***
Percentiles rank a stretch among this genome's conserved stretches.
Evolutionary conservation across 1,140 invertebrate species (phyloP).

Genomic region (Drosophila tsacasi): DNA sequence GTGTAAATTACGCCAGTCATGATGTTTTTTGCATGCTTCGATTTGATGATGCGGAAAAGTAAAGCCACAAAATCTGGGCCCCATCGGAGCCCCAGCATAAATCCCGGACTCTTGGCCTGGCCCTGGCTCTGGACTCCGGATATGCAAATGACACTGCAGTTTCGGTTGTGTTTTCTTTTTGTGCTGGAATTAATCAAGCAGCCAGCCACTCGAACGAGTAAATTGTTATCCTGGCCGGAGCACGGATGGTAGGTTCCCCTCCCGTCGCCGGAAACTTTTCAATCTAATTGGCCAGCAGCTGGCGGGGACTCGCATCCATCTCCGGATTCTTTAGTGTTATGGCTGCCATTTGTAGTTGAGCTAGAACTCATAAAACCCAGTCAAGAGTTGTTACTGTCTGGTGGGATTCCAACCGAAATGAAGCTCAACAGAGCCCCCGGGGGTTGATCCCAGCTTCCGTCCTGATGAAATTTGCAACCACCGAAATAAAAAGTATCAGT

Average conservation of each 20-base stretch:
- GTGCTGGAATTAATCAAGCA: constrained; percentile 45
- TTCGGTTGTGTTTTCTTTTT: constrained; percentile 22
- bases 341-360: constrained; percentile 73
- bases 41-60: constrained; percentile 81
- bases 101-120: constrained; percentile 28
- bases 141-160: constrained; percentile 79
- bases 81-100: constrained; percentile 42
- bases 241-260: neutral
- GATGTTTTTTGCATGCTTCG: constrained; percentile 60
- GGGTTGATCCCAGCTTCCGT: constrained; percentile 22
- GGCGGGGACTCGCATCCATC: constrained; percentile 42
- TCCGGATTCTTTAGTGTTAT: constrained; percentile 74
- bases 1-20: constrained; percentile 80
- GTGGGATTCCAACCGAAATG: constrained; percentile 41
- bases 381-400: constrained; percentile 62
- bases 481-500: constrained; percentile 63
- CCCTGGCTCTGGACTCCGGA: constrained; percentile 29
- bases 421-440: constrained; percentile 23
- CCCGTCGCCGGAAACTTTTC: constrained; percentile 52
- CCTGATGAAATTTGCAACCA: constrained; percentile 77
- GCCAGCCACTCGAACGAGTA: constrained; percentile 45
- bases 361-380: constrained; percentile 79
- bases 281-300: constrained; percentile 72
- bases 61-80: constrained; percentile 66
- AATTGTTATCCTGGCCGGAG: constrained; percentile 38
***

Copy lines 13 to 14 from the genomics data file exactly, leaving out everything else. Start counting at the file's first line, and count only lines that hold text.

- GATGTTTTTTGCATGCTTCG: constrained; percentile 60
- GGGTTGATCCCAGCTTCCGT: constrained; percentile 22